EU Policy. Facebook not allowed to use public data for targeted ads, court opinion says

Austrian privacy lawyer Max Schrems.
Austrian privacy lawyer Max Schrems. Copyright Geert Vanden Wijngaert/Copyright 2017 The AP. All rights reserved.
Copyright Geert Vanden Wijngaert/Copyright 2017 The AP. All rights reserved.
By Cynthia Kroet
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EU data protection rules don't allow the company to use personal data for an unlimited period of time, the Advocate General said.


Facebook cannot use publicly available data to target users with personal advertising, Athanasios Rantos, an Advocate General at the EU's Court of Justice, said in an opinion published today (25 April).

Austria's Supreme Court had asked the EU judges to clarify whether data protection rules allow the social network to analyse and process personal data for targeted ads without any time bar.

The case involves privacy lawyer Max Schrems, an Austrian user of Facebook, which is owned by US tech giant Meta.

Schrems filed a complaint about the targeted advertising he received about his sexual orientation after he publicly stated he is gay, without ever mentioning it on his Facebook profile.

Today’s court opinion said that Schrems' statements about his own sexual orientation during a panel discussion “may constitute an act by which he ‘manifestly made public’ those data under the EU’s General Data Protection Regulation (GDPR).”

Information about sexual orientation falls into a category of particularly sensitive data under GDPR — meaning processing is often prohibited. But this does not apply when it's made public by the data subject itself. 

Making this personal data public does not mean that it can be processed and used for personalised advertising, the opinion added.

Reacting to the opinion, Schrems' lawyer Katharina Raabe-Stuppnig said that, just because some information is public, “it does not mean it can be used for any other purposes.”

“If you make a political comment on social media, it cannot be used for targeting political advertising at you. If users lose all their rights to published information, it would have a huge chilling effect on free speech,” she said.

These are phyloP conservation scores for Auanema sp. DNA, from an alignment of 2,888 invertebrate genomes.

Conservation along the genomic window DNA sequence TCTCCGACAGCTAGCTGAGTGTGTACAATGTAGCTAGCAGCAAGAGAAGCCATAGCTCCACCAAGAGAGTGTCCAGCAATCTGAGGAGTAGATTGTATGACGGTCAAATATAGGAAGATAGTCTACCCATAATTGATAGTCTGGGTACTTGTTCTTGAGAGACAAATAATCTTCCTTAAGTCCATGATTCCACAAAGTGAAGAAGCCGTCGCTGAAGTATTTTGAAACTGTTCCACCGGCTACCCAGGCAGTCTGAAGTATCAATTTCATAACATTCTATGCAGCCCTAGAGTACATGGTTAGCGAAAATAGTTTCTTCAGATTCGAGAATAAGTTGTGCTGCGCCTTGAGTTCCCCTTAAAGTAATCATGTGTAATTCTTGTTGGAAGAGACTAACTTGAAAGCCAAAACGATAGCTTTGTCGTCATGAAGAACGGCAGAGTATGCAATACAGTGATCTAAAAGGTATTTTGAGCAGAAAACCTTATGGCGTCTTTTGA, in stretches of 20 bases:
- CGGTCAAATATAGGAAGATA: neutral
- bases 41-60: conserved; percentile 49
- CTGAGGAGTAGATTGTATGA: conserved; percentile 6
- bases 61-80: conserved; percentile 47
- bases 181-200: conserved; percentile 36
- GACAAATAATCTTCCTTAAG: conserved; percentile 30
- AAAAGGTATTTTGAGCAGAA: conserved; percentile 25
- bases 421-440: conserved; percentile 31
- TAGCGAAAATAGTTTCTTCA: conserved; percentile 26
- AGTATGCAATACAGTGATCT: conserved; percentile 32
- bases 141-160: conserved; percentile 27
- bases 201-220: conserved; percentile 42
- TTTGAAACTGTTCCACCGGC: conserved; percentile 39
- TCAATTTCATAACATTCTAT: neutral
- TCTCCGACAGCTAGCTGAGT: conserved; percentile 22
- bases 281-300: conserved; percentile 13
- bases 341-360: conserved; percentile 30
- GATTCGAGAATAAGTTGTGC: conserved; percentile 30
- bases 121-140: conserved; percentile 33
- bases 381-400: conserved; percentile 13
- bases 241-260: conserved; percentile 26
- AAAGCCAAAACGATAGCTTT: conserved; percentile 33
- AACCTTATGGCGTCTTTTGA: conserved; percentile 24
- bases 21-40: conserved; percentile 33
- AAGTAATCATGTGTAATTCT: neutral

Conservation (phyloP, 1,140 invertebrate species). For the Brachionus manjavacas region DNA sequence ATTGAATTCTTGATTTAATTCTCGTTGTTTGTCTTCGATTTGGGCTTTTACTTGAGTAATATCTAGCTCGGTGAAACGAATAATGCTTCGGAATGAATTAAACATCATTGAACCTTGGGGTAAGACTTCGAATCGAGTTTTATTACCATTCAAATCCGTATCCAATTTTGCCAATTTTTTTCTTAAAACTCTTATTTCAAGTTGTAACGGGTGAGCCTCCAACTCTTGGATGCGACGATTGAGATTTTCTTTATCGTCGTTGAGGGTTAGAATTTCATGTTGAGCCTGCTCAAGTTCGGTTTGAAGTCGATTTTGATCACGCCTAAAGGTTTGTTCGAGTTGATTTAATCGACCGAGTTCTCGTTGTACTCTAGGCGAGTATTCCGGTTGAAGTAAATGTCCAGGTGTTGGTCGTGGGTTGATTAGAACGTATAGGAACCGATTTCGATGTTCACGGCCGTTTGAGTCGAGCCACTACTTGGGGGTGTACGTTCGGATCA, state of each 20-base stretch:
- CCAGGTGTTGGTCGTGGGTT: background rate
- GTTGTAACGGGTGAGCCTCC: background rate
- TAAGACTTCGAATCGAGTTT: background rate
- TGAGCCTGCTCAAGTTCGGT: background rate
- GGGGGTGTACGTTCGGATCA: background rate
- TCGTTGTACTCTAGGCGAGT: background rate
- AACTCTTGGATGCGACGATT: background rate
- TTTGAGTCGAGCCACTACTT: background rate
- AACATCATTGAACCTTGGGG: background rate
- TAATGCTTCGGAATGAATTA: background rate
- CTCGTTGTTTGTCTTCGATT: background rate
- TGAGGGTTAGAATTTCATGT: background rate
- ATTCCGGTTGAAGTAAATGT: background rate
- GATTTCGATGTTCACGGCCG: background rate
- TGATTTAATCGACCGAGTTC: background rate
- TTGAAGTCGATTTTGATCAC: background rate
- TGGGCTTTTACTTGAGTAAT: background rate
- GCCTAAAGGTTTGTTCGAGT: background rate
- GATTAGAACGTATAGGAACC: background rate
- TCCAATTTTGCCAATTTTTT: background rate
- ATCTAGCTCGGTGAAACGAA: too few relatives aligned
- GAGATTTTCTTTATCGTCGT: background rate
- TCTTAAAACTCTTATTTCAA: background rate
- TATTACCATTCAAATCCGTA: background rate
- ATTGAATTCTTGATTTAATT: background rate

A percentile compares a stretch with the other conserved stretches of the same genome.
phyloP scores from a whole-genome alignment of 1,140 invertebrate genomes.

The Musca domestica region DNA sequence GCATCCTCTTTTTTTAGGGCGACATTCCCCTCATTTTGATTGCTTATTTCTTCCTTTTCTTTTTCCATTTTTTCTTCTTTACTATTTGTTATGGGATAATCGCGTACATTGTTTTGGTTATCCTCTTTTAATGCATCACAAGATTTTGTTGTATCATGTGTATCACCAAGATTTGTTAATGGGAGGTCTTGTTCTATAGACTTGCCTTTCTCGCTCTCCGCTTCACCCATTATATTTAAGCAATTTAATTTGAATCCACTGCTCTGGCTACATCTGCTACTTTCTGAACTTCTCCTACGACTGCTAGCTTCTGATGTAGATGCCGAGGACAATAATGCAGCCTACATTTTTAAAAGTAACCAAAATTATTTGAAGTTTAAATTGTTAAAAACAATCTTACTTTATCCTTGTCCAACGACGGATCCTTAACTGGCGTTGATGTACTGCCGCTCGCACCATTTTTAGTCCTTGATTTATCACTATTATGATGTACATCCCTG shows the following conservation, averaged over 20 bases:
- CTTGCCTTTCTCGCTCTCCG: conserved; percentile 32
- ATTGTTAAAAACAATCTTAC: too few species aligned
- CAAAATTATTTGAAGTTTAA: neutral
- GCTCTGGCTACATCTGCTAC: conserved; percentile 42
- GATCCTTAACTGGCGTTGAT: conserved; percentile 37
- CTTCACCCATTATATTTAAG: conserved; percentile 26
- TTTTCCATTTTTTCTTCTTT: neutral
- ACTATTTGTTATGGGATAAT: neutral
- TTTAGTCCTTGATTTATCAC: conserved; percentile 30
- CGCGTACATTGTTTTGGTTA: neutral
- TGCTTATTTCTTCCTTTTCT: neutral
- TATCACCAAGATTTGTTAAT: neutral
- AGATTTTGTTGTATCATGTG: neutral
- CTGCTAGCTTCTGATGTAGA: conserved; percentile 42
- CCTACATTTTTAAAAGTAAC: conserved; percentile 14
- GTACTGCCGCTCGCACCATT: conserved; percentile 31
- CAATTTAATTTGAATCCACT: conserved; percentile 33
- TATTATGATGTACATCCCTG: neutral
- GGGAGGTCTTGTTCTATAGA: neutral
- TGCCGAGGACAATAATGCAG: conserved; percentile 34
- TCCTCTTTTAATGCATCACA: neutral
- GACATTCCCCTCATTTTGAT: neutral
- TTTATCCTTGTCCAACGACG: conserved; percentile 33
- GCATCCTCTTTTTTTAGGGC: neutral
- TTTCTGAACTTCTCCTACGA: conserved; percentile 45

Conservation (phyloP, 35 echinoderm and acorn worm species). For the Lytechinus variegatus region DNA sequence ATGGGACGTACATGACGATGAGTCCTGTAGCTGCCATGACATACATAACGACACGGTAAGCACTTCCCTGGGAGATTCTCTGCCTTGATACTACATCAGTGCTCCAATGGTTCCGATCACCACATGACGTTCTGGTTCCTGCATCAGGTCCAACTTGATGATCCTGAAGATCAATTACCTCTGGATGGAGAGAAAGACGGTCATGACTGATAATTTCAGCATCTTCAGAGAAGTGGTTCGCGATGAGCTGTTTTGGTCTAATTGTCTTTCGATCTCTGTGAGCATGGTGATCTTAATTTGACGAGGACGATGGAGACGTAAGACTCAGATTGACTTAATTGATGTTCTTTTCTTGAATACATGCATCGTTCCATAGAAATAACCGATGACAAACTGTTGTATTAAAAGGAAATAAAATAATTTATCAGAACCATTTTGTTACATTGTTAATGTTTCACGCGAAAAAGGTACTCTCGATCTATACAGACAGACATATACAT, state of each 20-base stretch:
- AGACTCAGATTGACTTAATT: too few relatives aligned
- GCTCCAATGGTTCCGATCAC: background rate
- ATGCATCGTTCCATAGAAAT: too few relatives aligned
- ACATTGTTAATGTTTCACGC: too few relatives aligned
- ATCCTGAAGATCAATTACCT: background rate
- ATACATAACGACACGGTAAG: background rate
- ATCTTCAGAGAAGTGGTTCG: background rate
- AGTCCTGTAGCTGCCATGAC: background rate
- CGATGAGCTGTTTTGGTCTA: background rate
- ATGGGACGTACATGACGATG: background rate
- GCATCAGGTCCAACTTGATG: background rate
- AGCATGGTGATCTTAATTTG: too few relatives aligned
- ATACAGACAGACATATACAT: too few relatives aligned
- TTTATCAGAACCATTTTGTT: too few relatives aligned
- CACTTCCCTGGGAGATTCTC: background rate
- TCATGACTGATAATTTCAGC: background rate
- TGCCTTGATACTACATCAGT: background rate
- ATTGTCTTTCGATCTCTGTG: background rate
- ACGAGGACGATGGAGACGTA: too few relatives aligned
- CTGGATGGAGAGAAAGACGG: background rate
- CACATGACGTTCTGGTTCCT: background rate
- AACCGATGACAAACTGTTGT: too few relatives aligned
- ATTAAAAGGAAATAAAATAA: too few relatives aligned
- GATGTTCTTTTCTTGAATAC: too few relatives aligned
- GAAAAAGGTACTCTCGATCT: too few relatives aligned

A spokesperson for Meta told Euronews that the company does not use sensitive data that users provide to it in order to personalise ads.

“We also prohibit advertisers from sharing sensitive information in our terms and we filter out any potentially sensitive information that we’re able to detect. Further, we've taken steps to remove any advertiser targeting options based on topics perceived by users to be sensitive,” the company said.

Data minimisation

The Advocate General’s advisory opinion said that the GDPR effectively imposes time limits on the processing of personal data for targeted ads.

If EU judges concur, it would be up to the Austrian courts to further assess whether the amount and timing of data processing are justified and proportionate.

"Meta has basically been building a huge data pool of users for 20 years now, and it is growing every day," Raabe-Stuppnig said. "If the Court follows the opinion, only a small part of this pool will be allowed to be used for advertising — even if they have consented to ads."

The Meta spokesperson said that “since 2019, we have overhauled privacy at Meta and invested over €5 billion to embed privacy at the heart of our products. Everyone using Facebook has access to a wide range of settings and tools that allow people to manage how we use their information.”

The final judgement from the EU's highest court will follow at a later date.

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